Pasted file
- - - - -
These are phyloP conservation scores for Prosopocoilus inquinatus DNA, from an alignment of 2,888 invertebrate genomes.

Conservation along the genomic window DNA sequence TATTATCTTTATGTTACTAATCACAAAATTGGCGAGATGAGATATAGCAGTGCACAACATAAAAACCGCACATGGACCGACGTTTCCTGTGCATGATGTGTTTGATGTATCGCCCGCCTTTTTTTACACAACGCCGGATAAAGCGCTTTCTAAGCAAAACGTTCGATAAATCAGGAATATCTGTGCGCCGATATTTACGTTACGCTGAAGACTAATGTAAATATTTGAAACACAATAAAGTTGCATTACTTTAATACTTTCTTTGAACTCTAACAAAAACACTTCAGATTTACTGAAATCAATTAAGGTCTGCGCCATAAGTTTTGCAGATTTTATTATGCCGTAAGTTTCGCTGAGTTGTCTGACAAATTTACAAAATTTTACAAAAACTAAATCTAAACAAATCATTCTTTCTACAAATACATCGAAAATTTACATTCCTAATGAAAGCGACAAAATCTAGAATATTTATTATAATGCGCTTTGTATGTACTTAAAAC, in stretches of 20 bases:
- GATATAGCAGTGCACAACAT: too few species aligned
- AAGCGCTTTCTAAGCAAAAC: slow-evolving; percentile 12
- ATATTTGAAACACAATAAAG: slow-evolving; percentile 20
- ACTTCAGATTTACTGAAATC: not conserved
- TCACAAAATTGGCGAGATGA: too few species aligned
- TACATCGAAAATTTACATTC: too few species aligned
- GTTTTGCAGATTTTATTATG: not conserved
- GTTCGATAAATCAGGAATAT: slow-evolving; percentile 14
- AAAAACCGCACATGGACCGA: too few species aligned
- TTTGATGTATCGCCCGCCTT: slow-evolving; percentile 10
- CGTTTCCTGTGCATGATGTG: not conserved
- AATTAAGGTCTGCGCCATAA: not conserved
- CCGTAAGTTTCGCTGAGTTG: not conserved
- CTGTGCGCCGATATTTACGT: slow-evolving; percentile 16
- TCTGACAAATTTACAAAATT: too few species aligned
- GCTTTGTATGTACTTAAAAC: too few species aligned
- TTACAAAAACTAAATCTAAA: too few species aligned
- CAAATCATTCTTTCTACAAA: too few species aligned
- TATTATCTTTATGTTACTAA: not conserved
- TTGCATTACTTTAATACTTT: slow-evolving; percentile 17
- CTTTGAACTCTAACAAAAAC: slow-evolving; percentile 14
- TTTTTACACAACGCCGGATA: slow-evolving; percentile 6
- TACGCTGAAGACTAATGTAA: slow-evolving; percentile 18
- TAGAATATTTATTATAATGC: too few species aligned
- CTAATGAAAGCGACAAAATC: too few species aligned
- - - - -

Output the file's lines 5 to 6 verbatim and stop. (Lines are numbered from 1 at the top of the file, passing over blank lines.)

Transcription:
- ATATTTGAAACACAATAAAG: slow-evolving; percentile 20
- ACTTCAGATTTACTGAAATC: not conserved